IOM3 congratulates the winners of the 2011 IOM3 Awards, Medals and Prizes, as listed below.
Ian Christmas MIMMM, World Steel Association
He has been instrumental in promoting the economic importance, value and relevance of steel to the modern world. Christmas sits on the Executive Commitee and the Board of worldsteel. He has sought to unite the steel industry so that it can better react to important issue, for example, he attracted leading Chinese steel companies to join the Association. This has enabled insight into the Chinese markets and a better understanding of the country's effect on steel prices and profitability. An international lifecycle inventory of steel products, a world first, was developed by Christmas, and he actively promotes the credentials of steel in housing applications and as a sustainable material. He has helped to develop an award-winning website to educate students.
Norman Riley IEng HonFIMMM, Davis Derby Ltd
Riley joined the Institute under its former guise as the Association of Mining Electrical and Mining Mechanical Engineers (AMEMME), as a student member in the 1950s. He became President of the Yorkshire South East Branch and in 1988, having served on numerous boards and committees, became National President of The Institution of MEMME (which AMEMME had become). Riley was Chairman of the IMEMME benevolent fund, and continues this commitment as a trustee of the IOM3 Member's Benevolent Trust. Riley was on the IOM3 Council as the northeast representative and served on the Local Affairs Board. He is Treasurer of the Midland Institute of Mining Engineers.
Professor Serena Best CEng FIMMM, University of Cambridge
Professor Best is a world-leading researcher in using calcium phosphates as bioceramics. She has worked to develop substituted-apatites which enhance healing in damaged and diseased bone tissue. Best is interested in transferring research into applications, such as improving bone repair in orthopaedic applications. She represents the UK in several European projects, such as NEWBONE, which is researching biocomposite prosthesis. See also Kroll Award.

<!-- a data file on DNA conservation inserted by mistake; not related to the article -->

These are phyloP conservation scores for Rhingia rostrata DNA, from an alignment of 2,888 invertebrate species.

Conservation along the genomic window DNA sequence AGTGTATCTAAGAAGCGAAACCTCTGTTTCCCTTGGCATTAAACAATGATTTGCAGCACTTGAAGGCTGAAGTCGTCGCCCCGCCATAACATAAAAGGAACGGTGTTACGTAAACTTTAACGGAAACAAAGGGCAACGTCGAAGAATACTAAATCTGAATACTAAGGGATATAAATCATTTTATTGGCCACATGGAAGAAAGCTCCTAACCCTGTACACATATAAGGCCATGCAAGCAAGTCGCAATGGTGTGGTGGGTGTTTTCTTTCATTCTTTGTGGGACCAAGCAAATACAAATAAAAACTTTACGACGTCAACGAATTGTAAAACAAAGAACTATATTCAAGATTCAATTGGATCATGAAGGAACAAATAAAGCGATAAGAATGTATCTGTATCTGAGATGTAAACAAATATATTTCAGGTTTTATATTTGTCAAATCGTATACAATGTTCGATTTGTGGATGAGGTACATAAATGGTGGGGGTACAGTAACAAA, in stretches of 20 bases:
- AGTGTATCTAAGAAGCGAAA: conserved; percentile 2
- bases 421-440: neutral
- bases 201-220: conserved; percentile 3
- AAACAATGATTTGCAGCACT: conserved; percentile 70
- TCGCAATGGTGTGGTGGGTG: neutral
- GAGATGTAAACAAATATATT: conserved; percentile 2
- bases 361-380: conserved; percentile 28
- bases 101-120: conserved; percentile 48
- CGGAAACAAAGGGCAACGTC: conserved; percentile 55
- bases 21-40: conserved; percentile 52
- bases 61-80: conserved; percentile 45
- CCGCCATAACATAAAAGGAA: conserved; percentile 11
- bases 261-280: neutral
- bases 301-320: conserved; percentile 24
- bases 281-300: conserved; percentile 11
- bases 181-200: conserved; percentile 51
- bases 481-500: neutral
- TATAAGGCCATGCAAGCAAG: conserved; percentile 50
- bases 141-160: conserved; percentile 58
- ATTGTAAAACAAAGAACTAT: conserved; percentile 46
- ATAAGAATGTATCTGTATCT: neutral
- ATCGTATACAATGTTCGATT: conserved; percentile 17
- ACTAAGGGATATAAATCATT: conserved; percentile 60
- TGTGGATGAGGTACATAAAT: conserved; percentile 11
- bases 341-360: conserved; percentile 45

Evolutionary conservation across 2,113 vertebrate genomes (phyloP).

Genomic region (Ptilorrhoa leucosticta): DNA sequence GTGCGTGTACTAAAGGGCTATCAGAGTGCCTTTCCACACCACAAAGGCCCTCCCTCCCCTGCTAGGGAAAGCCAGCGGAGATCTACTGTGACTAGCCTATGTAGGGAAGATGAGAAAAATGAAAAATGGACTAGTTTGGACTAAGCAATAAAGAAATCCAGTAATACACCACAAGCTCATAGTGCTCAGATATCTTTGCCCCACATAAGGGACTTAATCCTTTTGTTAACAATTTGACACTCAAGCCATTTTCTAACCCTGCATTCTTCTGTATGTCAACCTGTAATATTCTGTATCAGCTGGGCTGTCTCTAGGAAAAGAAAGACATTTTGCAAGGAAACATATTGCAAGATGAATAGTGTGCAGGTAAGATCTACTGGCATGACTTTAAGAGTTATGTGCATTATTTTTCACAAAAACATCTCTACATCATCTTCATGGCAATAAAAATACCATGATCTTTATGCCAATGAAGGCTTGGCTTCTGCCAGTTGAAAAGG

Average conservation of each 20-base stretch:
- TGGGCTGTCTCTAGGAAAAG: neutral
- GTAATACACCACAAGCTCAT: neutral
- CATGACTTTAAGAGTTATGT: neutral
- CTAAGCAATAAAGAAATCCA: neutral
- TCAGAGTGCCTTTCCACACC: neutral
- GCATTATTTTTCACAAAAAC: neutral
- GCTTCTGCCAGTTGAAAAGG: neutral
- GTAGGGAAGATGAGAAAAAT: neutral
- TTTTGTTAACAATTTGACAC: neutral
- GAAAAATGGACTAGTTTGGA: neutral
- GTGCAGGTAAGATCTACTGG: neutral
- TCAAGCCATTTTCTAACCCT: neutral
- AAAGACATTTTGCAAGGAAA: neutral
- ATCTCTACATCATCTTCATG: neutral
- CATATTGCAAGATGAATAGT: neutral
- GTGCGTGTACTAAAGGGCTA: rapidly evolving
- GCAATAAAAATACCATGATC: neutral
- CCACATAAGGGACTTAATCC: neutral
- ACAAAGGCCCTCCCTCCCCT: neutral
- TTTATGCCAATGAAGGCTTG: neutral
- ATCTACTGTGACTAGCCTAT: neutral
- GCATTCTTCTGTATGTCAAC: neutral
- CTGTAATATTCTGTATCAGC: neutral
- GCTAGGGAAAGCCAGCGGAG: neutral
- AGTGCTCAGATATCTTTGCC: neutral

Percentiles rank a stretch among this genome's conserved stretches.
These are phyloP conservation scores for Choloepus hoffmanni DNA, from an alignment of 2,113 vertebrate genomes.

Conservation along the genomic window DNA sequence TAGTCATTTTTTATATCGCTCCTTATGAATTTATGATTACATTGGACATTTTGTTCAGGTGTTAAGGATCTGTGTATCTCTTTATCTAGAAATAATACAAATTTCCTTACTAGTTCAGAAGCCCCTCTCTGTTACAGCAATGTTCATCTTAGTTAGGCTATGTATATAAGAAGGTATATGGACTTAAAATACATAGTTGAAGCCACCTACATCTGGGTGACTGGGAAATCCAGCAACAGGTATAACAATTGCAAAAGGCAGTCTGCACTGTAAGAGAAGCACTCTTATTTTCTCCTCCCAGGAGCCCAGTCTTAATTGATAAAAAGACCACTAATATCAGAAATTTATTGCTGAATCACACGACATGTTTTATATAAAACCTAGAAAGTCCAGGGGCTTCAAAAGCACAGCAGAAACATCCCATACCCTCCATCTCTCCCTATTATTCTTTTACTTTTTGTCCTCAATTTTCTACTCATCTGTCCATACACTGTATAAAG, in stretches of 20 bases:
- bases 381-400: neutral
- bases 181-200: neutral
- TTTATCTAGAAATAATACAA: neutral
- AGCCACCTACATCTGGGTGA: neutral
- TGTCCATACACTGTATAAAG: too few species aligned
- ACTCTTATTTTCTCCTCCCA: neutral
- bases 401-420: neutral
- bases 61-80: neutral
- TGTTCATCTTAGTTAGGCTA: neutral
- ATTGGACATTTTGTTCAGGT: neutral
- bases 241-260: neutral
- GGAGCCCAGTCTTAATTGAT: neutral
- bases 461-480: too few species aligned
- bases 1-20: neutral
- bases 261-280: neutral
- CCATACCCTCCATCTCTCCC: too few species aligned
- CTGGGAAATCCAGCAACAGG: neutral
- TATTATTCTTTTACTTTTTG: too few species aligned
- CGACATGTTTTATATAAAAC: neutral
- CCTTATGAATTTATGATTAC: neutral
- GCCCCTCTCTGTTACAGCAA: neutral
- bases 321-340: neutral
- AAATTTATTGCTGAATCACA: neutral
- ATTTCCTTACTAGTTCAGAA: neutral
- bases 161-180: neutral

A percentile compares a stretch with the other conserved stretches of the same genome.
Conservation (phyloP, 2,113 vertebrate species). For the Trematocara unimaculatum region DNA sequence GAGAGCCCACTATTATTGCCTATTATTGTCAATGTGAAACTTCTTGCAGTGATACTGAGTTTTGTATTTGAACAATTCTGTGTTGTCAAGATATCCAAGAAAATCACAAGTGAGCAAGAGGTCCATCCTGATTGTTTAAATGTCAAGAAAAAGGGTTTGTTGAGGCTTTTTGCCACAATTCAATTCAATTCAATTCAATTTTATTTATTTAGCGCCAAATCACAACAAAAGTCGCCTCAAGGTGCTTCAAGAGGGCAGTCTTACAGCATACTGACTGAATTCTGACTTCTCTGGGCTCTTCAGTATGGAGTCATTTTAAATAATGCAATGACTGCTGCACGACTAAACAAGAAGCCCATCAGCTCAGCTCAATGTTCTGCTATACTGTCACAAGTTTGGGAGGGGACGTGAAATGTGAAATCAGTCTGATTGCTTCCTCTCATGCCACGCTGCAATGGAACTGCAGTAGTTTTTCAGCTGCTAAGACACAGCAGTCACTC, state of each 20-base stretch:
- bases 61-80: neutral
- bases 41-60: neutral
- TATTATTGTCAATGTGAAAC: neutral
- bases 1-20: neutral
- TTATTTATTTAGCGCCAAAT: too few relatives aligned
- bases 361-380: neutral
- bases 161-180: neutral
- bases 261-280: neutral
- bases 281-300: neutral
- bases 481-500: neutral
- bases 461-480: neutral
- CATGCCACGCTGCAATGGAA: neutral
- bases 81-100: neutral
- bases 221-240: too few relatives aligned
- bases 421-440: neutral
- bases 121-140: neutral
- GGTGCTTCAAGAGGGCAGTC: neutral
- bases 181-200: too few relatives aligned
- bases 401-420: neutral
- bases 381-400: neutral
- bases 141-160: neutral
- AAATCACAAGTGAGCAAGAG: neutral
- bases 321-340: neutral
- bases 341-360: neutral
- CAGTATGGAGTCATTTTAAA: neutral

Prof John Monhemius CEng FIMMM
Professor Monhemius has over 40 years' experience in academic and industrial R&D in hydrometallurgy and environmental control in mining processes. With such extensive knowledge of the extraction industry he has fulfilled consultancy work, co-founding Consort Research Ltd, which specialises in metal ore processing. Monhemius is world renowned for his teaching at the former Royal School of Mines, where he rose to become Dean. He is Chair of the Institute's Mineral Processing & Extractive Metallurgy division, and consequently is the current Chair of the International Mining and Minerals Association.
Prof Allan Matthews CEng FIMMM, The University of Sheffield
During his 35-year career in surface engineering, he has been instrumental in transferring laboratory-based technologies to industry. Matthews established the UK Research Centre in Surface Engineering, which has developed coatings and surface treatments that are widely used in industry. His pioneering research on environmentally friendly plasma assisted vacuum deposition processes has prolonged the lives of cutting tools and improved productivity. He has pioneered vacuum plasma processes for the aerospace industry. Matthews' work on plasma electrolytic deposition techniques has application in prosthetics and lightweight vehicle structures.
Professor David Hayhurst FREng FIMMM, The University of Manchester
Professor Hayhurst is renowned for his understanding of the mechanics of materials, and for pioneering techniques that led to the study of computational continuum damage mechanics (CDM) being recognised in its own right. Current thinking stated that computational CDM methods were not advanced enough to predict weldment lifetimes, but Hayhurst showed that it could be applied to welded pressurised pipes. This work on CDM has been applied to multi-axial stress states and notched bars.
Prof Paul O'Brien CEng FIMMM, The University of Manchester
Professor O'Brien presented the chemistry of copper to over 1,500 children, in the UK and Singapore, from 1984-1998. Following this work, he devised a nanomaterials outreach lecture, ‘How Small Can You Get', which led to an invitation to become the British Association Chemistry President in 2003. His President's Day looked at ‘Living in a Materials World' and ‘Sexual Chemistry'. He has worked with the Science Museum in London on a display of nanotechnology and participates in ‘meet the scientist' events at the Manchester Museum of Science and Technology.
Dr John Ashton FIMMM, Tara Mines